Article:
Hmmm, calling this a nope.
Had an interest in the Battle of the Bismarck Sea for a long time reading up and watching the Aussie film footage taken by a camera man riding shotgun in a RAAF Beaufighter. What caused my pass on this is the fact it states the tactic was for the B-25 to skip bomb by flying the length of the ship this is according to everything I’v read on the subject wrong! The Beaufighter flew down the length of the ship all guns blazing while the A-20’s and B-25’s came in and skip bombed against the side. The reason for the Beau to fly the length of the ship was also not due to the Beau lining up like that but due to the Japanese believing the Beaufighters were Torpedo carrying Beauforts against which the best tactic is to make the ship as small and narrow a target as possible. However this played into the hands of the Beaufighter with it huge forward firepower, a Beaufort torpedo attack had taken place against this convoy a few hours earlier. With the attention of the Japanese on the Beaufighters the A-20’s and B-25’s were free to commence their skip bombing runs.
As an aside, in the battle of the Bismarck Sea a formation of B-17’s carried out a high level bomb run with the intention of breaking up the convoy. The joint USAAF / RAAF operation had been practised against a wreck in northern Australia waters.
Luciano, thanks for bringing this up about the claim the planes attacked parallel to the ships. That part of the book did and does trouble me, and I actually meant to include it as a typo/error. I will amend the review and note this. I decided to give it a pass for two reasons, (1) I wonder if he is focused on the Bismarck Sea battle phenomenon of the Beaufort torpedo attack spooking the IJN thinking all the low flying attackers were torpedo planes and turning to comb their expected torpedoes and, (2) most of the photos show the aircraft attacking ships parallel or at a low angle-off. It did lead me to research more deeply. From *A War of Their Own Bombers over the Southwest Pacific* by Capt. Matthew K. Rodman, USAF, Air University Press,Maxwell Air Force Base, Alabama, April 2005:
Interim Training Circular no. 46, Minimum Altitude Attack of Naval Objectives, appeared in July of 1942. Augmenting Air Corps Field Manual 1-10, Tactics and Technique of Air Attack , 20 November 1940,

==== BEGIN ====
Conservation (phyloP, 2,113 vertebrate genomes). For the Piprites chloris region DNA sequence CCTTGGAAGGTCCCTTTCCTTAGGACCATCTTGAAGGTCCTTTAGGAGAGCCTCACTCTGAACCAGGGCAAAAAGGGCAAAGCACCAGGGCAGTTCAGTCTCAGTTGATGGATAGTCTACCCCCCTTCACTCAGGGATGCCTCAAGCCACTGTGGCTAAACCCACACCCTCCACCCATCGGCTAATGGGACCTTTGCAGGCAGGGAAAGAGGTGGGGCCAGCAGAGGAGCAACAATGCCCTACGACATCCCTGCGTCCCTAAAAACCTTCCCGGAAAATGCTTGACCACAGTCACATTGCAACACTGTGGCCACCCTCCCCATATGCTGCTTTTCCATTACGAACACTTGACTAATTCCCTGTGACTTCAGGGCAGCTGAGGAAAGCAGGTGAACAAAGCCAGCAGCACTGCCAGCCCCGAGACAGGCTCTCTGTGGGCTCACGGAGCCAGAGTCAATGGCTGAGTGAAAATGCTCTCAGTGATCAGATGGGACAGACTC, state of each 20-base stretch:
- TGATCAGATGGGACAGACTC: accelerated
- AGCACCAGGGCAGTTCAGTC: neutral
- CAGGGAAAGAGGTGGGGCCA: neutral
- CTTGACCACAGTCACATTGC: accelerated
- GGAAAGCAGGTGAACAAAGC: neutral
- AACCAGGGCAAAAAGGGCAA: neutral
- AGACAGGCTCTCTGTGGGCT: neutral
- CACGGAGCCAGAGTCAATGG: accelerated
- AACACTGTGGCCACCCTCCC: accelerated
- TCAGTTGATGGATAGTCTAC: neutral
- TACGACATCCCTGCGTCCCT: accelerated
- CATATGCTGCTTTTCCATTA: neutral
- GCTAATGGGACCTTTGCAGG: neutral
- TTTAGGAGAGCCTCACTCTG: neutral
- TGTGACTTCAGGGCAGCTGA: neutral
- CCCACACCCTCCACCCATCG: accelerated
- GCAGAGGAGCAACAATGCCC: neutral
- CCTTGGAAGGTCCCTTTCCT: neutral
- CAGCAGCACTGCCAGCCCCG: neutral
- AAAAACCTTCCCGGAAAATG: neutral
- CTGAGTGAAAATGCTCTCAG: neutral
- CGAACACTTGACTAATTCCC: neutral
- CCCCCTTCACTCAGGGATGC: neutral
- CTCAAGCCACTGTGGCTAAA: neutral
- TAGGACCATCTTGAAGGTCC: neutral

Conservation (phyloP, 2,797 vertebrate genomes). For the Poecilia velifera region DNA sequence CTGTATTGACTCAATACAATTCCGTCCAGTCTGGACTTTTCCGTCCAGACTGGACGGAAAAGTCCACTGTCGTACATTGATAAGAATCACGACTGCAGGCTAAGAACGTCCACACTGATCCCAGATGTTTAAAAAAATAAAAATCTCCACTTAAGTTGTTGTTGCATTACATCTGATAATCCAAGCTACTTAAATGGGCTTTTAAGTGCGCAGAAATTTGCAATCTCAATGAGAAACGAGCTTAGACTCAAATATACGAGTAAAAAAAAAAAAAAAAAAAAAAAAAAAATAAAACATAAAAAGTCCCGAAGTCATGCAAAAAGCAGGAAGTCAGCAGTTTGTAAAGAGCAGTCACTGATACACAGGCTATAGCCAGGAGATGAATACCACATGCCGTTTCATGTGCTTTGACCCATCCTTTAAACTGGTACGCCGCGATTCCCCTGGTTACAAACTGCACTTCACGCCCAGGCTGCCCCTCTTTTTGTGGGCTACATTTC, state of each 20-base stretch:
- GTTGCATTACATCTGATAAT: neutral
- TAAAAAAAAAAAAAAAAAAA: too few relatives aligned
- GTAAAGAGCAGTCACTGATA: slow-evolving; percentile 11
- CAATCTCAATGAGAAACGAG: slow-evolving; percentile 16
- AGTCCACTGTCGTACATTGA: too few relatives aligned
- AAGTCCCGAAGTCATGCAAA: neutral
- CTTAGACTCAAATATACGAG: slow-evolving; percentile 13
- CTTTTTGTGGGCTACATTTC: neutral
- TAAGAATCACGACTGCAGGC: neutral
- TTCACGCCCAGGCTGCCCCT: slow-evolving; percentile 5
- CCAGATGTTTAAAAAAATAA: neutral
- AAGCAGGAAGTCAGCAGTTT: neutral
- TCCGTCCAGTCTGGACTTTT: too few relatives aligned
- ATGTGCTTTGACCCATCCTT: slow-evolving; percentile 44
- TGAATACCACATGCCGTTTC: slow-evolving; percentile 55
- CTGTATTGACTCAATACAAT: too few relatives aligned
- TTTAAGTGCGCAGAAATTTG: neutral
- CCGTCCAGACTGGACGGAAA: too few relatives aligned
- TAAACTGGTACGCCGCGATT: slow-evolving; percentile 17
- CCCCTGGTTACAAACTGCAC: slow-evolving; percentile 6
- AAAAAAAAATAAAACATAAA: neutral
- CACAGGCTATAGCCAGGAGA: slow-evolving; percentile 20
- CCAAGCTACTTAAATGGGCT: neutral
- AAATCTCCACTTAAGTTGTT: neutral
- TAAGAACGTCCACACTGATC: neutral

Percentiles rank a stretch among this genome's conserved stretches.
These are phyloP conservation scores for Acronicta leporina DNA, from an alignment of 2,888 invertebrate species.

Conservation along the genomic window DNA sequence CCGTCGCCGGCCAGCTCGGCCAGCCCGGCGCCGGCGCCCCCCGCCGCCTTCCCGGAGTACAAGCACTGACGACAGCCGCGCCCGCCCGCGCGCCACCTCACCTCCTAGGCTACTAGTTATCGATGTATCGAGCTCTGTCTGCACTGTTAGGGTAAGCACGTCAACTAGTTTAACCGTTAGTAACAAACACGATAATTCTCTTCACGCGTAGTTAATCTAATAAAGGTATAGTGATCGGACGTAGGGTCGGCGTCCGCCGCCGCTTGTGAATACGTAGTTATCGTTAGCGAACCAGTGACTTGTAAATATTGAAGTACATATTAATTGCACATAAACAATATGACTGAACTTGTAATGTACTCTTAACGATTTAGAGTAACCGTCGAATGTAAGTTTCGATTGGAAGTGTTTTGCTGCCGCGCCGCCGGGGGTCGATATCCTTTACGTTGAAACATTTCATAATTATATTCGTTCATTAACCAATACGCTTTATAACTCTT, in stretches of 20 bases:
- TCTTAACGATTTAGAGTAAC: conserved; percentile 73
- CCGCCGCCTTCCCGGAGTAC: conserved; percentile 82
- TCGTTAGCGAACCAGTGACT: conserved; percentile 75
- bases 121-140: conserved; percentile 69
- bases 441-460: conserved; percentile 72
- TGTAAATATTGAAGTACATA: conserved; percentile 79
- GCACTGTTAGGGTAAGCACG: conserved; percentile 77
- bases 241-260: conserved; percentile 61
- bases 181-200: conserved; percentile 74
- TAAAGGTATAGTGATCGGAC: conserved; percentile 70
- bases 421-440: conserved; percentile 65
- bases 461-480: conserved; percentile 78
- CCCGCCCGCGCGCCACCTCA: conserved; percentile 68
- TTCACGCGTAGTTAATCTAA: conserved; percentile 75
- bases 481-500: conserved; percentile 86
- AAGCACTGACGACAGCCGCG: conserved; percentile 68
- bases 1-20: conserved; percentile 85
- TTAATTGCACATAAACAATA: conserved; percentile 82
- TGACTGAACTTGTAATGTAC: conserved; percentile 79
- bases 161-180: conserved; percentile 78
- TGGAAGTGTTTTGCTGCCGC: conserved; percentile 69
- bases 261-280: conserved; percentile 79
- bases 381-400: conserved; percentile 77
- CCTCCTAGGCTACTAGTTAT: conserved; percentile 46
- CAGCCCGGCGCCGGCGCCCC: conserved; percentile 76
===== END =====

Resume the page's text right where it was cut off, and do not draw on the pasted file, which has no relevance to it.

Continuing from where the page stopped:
and foreshadowing the work at Eglin, the circular suggested
that pilots using modified gun sights on visual bomb runs
would obtain the best results at minimum altitude. Making
such attacks should depend upon the size of the vessel:
Point of aim—(1) Vessels having 1 inch or less armor plate.—Side of ves-
sel. (2) Vessels, such as battleships and heavy cruisers, having armor
plate over 1 inch thick. —In this case the 4-second delay tail fuze must
be used unless the vessels are lying in a harbor less than 70 feet deep.
Bombs should be so released as to strike the water from 50 to 100 feet
from the side of the vessel attacked. Caution should be used not to
strike the armored side directly as the bomb case will then rupture, re-
sulting in a low order detonation with but little damage to the ship.
In December 1942, exactly one year after Pearl Harbor, the
official results of the Eglin tests were released in a document
called Final Report on Minimum Altitude Attack of Water-Borne
Surface Vessels with Aircraft Bombs . The Eglin conclusions
were very similar to those of Training Circular no. 46:
The report fully endorsed the concept and recommended that “training
of pilots in these techniques be initiated at the earliest possible mo-
ment.” Two of the attacks were deemed highly effective:
(1) Quartering front attack on armored surface vessels (more than
one  inch of side armor plate) at maximum level flight speed
and one hundred-fifty (150) feet to three-hundred (300) feet al-
titude, dropping one-thousand (1,000) pound or two-thousand
(2,000) pound demolition bombs.
(2) Broadside attack on unarmored or lightly armored surface
vessels (less than one  inch of side armor plate) at maxi-
mum level flight speed and at the minimum altitude necessary
to clear the target, dropping demolition bombs of any appro-
While not addressing the tactics of low-level, masthead and skip bombing, I did find this portion (and others) of the United States Strategic Bombing Survey The Fifth Air Force in the war against Japan:
Thank you Fred, always interesting,of interest is this Youtube video which includes photos, maps and reports of the Bismarck Sea battle and is very well done and researched not like some. Included is a photo of the wreck the crews practiced the skip bombing on under attack by a B-25.
I know this is more about the Bismarck Sea and not about the whole B-25 V IJN Destroyer but when I pick up on one thing that doesn’t ring true for me it puts the whole thing under suspicion.
Allied Air Dominance in the Pacific: The Battle of the Bismarck Sea March 2 - 3 1943 - YouTube
Luciano, i’ll watch that YouTube video. The book includes a still of a B-25 pulling up over the SS Pruth, noting that four B-25s and a RAAF A-20 and Beaufighter crashed while practicing against it.
Here is an amazing image I just found of a B-17 practicing against it:
This site has a section about the Pruth with an amazing set of photos of six B-25s in formation attacking it: Port Moresby
Some nice photos on that site Fred.
From what I’ve read on the second day at least 1 B-17 joined the wave top hunt for Japanese survivors in the water and the strafing of those survivors. After the Allied forces witnessing the Zeros shooting the B-17 aircrew in their chutes the day before you can understand their anger and want for revenge, something some today won’t or can’t understand.